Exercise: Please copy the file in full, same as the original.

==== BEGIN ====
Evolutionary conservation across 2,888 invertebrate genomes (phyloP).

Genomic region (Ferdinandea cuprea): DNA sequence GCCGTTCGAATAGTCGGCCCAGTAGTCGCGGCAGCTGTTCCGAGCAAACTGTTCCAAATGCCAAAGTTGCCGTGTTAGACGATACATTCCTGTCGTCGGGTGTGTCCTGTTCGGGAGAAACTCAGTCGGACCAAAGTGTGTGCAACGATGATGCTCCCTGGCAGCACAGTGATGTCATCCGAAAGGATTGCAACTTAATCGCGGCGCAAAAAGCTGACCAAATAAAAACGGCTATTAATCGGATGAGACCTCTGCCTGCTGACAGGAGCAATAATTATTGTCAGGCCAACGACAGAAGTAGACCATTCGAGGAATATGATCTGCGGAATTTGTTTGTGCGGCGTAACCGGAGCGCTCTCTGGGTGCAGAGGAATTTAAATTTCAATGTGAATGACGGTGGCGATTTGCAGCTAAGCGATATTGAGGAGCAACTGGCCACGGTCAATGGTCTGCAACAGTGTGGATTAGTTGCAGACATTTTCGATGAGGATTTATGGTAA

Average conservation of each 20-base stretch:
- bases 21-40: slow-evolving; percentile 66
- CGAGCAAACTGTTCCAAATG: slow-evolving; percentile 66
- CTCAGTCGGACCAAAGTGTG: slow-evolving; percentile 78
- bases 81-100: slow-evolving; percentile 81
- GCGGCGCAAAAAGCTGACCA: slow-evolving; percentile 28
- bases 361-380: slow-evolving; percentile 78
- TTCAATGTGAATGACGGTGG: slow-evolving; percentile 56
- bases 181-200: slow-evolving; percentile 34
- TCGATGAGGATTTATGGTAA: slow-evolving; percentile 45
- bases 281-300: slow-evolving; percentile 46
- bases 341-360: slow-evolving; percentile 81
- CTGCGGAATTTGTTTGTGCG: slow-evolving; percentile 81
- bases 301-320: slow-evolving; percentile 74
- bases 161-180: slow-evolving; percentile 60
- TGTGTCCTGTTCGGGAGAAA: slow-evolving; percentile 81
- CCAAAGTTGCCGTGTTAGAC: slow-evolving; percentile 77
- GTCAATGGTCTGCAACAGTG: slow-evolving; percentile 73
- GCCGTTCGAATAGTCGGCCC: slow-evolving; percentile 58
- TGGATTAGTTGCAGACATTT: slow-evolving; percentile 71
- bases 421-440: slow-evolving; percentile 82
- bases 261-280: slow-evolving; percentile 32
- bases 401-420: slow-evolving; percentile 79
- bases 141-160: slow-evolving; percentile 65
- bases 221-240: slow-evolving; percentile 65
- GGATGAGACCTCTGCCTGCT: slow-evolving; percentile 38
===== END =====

Evolutionary conservation across 2,888 invertebrate genomes (phyloP).

Genomic region (Ferdinandea cuprea): DNA sequence GCCGTTCGAATAGTCGGCCCAGTAGTCGCGGCAGCTGTTCCGAGCAAACTGTTCCAAATGCCAAAGTTGCCGTGTTAGACGATACATTCCTGTCGTCGGGTGTGTCCTGTTCGGGAGAAACTCAGTCGGACCAAAGTGTGTGCAACGATGATGCTCCCTGGCAGCACAGTGATGTCATCCGAAAGGATTGCAACTTAATCGCGGCGCAAAAAGCTGACCAAATAAAAACGGCTATTAATCGGATGAGACCTCTGCCTGCTGACAGGAGCAATAATTATTGTCAGGCCAACGACAGAAGTAGACCATTCGAGGAATATGATCTGCGGAATTTGTTTGTGCGGCGTAACCGGAGCGCTCTCTGGGTGCAGAGGAATTTAAATTTCAATGTGAATGACGGTGGCGATTTGCAGCTAAGCGATATTGAGGAGCAACTGGCCACGGTCAATGGTCTGCAACAGTGTGGATTAGTTGCAGACATTTTCGATGAGGATTTATGGTAA

Average conservation of each 20-base stretch:
- bases 21-40: slow-evolving; percentile 66
- CGAGCAAACTGTTCCAAATG: slow-evolving; percentile 66
- CTCAGTCGGACCAAAGTGTG: slow-evolving; percentile 78
- bases 81-100: slow-evolving; percentile 81
- GCGGCGCAAAAAGCTGACCA: slow-evolving; percentile 28
- bases 361-380: slow-evolving; percentile 78
- TTCAATGTGAATGACGGTGG: slow-evolving; percentile 56
- bases 181-200: slow-evolving; percentile 34
- TCGATGAGGATTTATGGTAA: slow-evolving; percentile 45
- bases 281-300: slow-evolving; percentile 46
- bases 341-360: slow-evolving; percentile 81
- CTGCGGAATTTGTTTGTGCG: slow-evolving; percentile 81
- bases 301-320: slow-evolving; percentile 74
- bases 161-180: slow-evolving; percentile 60
- TGTGTCCTGTTCGGGAGAAA: slow-evolving; percentile 81
- CCAAAGTTGCCGTGTTAGAC: slow-evolving; percentile 77
- GTCAATGGTCTGCAACAGTG: slow-evolving; percentile 73
- GCCGTTCGAATAGTCGGCCC: slow-evolving; percentile 58
- TGGATTAGTTGCAGACATTT: slow-evolving; percentile 71
- bases 421-440: slow-evolving; percentile 82
- bases 261-280: slow-evolving; percentile 32
- bases 401-420: slow-evolving; percentile 79
- bases 141-160: slow-evolving; percentile 65
- bases 221-240: slow-evolving; percentile 65
- GGATGAGACCTCTGCCTGCT: slow-evolving; percentile 38